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"Play" command doesn't work on long path + filenames

I'm using a button with a very simple command "Play QUIET" to play back selected WAV and MP3 files. For some reason the button works only on files where the total path and filename length is below some threshold I currently am unable to pinpoint.

Could this be a codec pack messing with things, or is this a DOpus issue?

Can anyone reproduce?

EDIT: Using newest version on windows 10 enterprise LTSC 2019

EDIT: The path length might actually not be part of the issue. Try renaming a wav/mp3 file to more than 50 characters --> play is not working

I know it's not helpful but it seems to work ok here.

I was able to play an mp3 file with the following path using both PLAY and PLAY QUIET commands


(Using latest public beta of Opus 12)

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There's a 127 usable character limit for the full path for me.

I can play:
S:\Test \aaaaaaaaaaaaaaaaaaaaaaaaaaaaaaaaaaaaaaaaaaaaaaaaaaaaaaaaaaaaaaaaaaaaaaaaaaaaaaaaaaaaaaaaaaaaaaaaaaaaaaaaaaaaaaaaaaa.wav

but not:

Windows 10 Home 64-bit 1909 and Directory Opus 12.9 (stable)

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This is a limitation of the Windows MCI API, unfortunately.

We've always worked around it by getting the short path, but Microsoft helpfully disabled short paths by default in Windows 10.

Maybe it's time we switched to a different API for playing wav files, but we'll need to find the time to evaluate the other options and make that change.

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Ah, that's too bad but thanks for the information!

As a sidenote with regard to developing audio playback in general:

I work in game audio and dopus has been a real boon in replacing in-app file browsers and speeding up workflow. The ability to instantly preview sound files without loading a media player and keeping your mouse where the files are is absolutely amazing when working with large amounts of files.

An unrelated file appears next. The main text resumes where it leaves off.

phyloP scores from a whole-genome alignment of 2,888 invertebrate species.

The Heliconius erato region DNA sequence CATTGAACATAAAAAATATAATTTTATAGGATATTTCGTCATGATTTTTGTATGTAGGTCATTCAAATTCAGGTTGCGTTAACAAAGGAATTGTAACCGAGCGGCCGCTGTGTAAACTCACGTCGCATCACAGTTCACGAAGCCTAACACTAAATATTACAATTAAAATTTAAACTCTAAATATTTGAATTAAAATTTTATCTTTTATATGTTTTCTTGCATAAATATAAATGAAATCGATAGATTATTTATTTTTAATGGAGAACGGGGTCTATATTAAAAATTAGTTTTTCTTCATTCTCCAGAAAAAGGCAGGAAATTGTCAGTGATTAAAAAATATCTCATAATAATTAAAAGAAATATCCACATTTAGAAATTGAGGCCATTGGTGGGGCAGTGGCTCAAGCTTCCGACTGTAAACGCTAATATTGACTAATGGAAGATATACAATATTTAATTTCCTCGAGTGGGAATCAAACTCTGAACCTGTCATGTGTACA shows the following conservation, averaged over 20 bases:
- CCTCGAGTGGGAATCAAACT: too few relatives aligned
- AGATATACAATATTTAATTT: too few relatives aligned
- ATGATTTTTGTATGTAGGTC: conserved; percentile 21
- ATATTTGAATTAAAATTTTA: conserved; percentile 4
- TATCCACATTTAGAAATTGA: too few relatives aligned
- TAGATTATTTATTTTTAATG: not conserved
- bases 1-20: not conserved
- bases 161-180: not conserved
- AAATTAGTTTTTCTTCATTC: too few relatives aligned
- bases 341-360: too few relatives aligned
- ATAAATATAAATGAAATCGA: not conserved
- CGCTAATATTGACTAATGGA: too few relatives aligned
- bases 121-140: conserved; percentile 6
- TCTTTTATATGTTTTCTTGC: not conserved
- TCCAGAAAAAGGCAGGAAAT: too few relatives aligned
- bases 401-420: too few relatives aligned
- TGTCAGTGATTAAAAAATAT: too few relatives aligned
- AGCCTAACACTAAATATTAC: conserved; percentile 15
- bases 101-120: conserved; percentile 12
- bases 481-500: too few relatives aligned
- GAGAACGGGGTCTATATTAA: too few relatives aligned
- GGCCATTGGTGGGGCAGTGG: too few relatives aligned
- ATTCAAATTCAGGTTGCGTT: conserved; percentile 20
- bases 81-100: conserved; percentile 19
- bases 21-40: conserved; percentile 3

The only downside seems to be the reliance on directshow and windows media player which has lead to problems reliably playing back different audio formats, and the lack of customization and control options with the Play command in general.

Me (and few others here) would be absolutely over the moon if dopus had things like seek events (+/- X seconds at the push of a button), waveform seek on the fabulous waveform tooltip, or an integrated playback engine with easy codec installs (or built-in support especially for the industry standard ogg vorbis).

Just throwing this out there - very grateful for the software! Thanks!

We're looking at newer APIs and components to replace the video player, so this fits into that type of thing. I'm not sure how advanced we'll end up making it, though.

If the viewer pane could play sound files with a clickable waveform, would that replace the Play command and dialog for you?

The Play command serves an important role because "Play QUIET" is the best way to quickly preview large amounts of (short) audio files, which is a big chunk audio work. The waveform seek is needed for longer recordings, where you have hours of material in one file and need to visually find locations of interest.

An ideal workflow would be to have the ability to chain both uses together, where the first step is to quickly start playback of a file with no needed windows or other extras, and the second step would be to (when needed) open a window with waveform seeking to get playback to a desired point in the file.

I want to stress that the thing that is great in DOpus right now is the speed with which the Play command starts playing a file, combined with not having to move your mouse to stop playback or close windows that might have popped up and are now in the way of a drag and drop to your editor etc.
I preview/open hundreds if not thousands of audio files a day, and the difference between playback starting in 2 seconds and 200 milliseconds, or you having to spend an extra click or two to get to the next file is a dealbreaker issue.

The 3rd party media player apps all have varying problems of slow startup times, windows that won't stay in the background, lack of visual seek and little to no file operation possibilities. These are the reasons why DOpus has been the best media player for demanding work, despite not being designed to be one!

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Thanks, that makes sense!

In the next beta we've implemented a workaround which should make longer paths (at least to some extent) playable in Windows 10.